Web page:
Nervous Conditions by Tsitsi Dangarembga: Dynamics of Character Relationship
Tsitsi Dangarembga’s Nervous Conditions
Postcolonialism and the Politics of Representation
When considering what I want to explore with secondary research, the reading that comes to mind is Tsitsi Dangarembga’s Nervous Conditions. There is, with this reading, no singular question that intrigues me more than others. It is perhaps the basic reason of the novel’s history that intrigues me the most – set in Zimbabwe before its independence (when the country was still called Rhodesia), the novel was published in 1988, right after Mugabe took power and commenced an authoritarian regime. The history that the novel itself represents, too, also begs investigation, in that the novel depicts components of the female experience & interactions with European missionaries at this time and place. With this lens in mind, the guiding inquisitive angle I’ve taken when looking at sources more or less revolves around anything exploring the dynamics of character relationships.
The source I’ve elected to work with discusses the relationship between community and autonomy in the novel, posing the two as parts in a dialectical relationship. The arguments summarized below are advanced by a Lindsay Aegerter in essay form.
The essay begins by discussing the wider context of the work; it contextualizes the novel in the sphere of wider Southern African women’s literature & the inherent struggles this body of work inherets. This, the essay poses, means that the novel (as with all work in this canon) must resist social silencing and disenfranchisement, phenomena prominent in colonial and neocolonial communities. This is primarily achieved through the novels cast, as the novel (and this body of work) places women in a central textual role. The text thusly refuses to marginalize a group historically marginalized people. This can be summarized as characters in a text – female African characters – living in spite of oppression as opposed to living oppressed.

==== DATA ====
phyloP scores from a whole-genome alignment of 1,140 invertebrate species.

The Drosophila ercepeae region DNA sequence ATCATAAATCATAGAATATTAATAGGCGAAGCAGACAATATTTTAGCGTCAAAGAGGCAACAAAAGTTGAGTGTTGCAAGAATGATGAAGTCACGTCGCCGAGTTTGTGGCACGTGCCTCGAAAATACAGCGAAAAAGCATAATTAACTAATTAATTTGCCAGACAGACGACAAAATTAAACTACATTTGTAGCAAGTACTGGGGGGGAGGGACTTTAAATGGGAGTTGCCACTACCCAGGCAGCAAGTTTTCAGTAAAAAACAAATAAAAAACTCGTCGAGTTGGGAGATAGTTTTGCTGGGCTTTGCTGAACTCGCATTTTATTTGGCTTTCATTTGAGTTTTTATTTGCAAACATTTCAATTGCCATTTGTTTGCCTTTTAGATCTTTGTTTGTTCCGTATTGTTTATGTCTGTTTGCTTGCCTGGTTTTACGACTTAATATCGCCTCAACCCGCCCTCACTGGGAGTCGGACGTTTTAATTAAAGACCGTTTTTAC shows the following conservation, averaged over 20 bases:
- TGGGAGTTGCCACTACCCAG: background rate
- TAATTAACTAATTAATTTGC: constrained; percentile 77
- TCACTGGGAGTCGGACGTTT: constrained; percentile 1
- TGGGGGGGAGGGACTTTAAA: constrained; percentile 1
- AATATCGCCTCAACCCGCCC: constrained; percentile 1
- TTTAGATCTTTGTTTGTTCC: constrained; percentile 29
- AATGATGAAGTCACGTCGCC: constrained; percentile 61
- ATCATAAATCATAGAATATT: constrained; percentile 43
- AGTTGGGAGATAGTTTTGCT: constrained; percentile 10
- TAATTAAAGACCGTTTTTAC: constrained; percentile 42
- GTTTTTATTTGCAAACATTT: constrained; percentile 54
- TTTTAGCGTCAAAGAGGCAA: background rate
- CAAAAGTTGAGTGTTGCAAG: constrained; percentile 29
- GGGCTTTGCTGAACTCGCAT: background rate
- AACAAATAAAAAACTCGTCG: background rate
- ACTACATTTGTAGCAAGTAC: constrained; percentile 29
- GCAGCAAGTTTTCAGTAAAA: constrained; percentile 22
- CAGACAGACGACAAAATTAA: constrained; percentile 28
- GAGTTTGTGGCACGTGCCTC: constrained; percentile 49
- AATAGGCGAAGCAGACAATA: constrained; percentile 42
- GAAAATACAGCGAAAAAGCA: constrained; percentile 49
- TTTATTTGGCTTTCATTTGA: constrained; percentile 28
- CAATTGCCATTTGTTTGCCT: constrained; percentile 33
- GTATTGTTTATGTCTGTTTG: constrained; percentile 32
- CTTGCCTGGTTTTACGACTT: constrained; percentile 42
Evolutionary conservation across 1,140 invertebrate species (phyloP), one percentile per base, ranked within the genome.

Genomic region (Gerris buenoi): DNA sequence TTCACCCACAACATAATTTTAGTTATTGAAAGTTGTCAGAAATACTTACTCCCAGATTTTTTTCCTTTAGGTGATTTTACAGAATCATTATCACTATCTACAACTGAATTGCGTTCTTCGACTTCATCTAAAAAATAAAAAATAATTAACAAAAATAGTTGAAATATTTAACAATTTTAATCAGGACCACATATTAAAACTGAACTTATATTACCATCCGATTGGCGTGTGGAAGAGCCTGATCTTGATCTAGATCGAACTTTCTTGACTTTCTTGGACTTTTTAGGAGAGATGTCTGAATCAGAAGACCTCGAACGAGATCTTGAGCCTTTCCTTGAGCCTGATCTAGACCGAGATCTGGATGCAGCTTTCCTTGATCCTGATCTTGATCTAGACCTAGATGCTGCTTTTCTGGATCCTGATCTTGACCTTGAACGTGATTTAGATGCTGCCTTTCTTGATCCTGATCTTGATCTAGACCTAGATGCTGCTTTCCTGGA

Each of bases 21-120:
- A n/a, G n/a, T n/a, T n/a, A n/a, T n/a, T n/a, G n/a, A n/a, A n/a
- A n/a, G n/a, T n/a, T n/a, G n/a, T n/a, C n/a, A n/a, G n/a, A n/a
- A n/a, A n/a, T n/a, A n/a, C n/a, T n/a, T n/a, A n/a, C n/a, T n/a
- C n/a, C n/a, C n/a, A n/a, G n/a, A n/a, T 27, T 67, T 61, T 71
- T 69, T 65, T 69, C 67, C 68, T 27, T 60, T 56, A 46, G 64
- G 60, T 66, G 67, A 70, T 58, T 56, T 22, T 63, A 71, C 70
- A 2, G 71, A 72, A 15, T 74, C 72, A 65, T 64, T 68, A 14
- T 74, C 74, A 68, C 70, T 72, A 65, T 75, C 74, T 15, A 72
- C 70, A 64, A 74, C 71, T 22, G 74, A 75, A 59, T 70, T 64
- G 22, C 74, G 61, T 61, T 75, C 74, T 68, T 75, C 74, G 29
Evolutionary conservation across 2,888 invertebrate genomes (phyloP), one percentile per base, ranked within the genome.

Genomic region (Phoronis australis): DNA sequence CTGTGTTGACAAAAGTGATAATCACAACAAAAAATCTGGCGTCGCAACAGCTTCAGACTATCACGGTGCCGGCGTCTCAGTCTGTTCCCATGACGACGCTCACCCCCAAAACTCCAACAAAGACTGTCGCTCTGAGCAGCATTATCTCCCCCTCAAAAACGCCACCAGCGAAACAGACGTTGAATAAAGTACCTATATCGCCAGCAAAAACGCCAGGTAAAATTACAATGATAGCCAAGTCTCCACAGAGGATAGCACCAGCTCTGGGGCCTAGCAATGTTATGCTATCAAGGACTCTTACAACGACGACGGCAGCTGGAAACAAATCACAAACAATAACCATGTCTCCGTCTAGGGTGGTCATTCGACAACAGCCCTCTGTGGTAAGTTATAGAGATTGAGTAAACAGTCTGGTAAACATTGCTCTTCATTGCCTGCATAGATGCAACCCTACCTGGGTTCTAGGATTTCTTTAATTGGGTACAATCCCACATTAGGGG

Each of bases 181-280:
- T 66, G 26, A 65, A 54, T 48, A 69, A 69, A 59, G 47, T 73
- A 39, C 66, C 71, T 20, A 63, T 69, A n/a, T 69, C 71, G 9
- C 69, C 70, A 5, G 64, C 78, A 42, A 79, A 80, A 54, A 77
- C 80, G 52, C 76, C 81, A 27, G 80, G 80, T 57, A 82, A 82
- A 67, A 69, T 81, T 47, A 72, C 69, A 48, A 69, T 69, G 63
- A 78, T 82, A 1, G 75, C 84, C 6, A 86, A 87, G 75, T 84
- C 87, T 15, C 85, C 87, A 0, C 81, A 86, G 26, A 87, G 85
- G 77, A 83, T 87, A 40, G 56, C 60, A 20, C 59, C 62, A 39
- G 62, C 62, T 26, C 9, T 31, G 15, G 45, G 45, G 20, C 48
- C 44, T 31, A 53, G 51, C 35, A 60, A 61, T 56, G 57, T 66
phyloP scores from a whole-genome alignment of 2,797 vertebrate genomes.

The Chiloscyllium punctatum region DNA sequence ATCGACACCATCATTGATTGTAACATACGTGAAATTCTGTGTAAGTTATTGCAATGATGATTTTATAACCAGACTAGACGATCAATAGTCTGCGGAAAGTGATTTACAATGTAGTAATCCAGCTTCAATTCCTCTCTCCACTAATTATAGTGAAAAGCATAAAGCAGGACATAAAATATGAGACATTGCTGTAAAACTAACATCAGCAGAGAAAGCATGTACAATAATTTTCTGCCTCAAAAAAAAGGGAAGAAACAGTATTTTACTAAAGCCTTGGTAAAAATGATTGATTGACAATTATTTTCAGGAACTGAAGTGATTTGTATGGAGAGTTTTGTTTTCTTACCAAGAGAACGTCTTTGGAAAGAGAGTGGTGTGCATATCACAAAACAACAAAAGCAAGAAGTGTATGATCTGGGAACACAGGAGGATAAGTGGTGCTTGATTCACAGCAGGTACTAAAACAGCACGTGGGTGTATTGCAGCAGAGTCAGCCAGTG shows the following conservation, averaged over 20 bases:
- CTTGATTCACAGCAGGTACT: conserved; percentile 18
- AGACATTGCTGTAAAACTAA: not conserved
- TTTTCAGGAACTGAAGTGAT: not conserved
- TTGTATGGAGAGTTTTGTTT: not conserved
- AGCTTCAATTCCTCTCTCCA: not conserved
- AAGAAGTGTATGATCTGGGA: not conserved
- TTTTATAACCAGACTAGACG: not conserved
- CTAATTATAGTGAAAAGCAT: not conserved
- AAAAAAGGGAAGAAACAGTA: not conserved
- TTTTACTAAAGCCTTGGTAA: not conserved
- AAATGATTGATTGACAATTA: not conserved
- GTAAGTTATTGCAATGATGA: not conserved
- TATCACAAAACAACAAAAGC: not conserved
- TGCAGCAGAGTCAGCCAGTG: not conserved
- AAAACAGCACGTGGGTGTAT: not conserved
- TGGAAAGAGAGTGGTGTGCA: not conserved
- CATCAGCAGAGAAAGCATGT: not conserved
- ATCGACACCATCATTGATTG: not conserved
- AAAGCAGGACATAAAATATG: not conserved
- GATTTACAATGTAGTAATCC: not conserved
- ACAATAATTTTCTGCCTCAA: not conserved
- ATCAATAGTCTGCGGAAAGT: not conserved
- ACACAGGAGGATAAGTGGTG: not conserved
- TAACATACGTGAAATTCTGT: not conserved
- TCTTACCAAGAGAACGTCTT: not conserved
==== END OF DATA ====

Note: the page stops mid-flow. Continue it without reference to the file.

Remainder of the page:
The essay continues by discussing the dialectics of the work. The characters in the novel are engaged in a dialectical relationship between autonomy & community in that they are aligned with both the traditions of African womanhood and women’s liberation; there is here interplay between the notions of “preservation and progress” that leads to a synthesis of African notions of community and women’s autonomy as filtered through an African lense. “They negotiate both individual biography and historical contextuality and community,” as Aegerter notes (231).
Additionally, on this strain of thought, the essay posits that Dangarembga develops a “dialogic” method of depicting the text. By this Aegerter means that Dangarembga gives voices to the narratives that have been excluded from official versions of history. These representations, of multiple women’s perspectives, subvert a singular historical narrative and serve to deconstruct oppressive hierarchies. Aegerter continues by arguing that, in the novel, African women find autonomy through their positions in their communities. Representing this and the dialogic method, there is a collaborative relationship between various concepts that are typically posed as dichotomous: “past and present, individual and group, men and women, children and parents, parents and ancestors, severance and continuity.” (233)
Again, the essay returns to context, and talks about Dangarembga’s having said that her role as an artist in southern Africa was to be responsive to the necessity of women’s liberation and self-definition. Even in other literature of the region, a space for specifically female voices in this literature needed establishing – this highlights the intricasies of oppression, in that various oppressive structures can exist simultaneously and overlap, as southern African literature has also been dominated by male voices which represent an inherently different experience. As Aegerter writes, “Not only does Nervous Conditions offer resistance to colonization through its postcolonial perspective, it also offers a womanist critique of traditional and Western gendered oppression.” (233)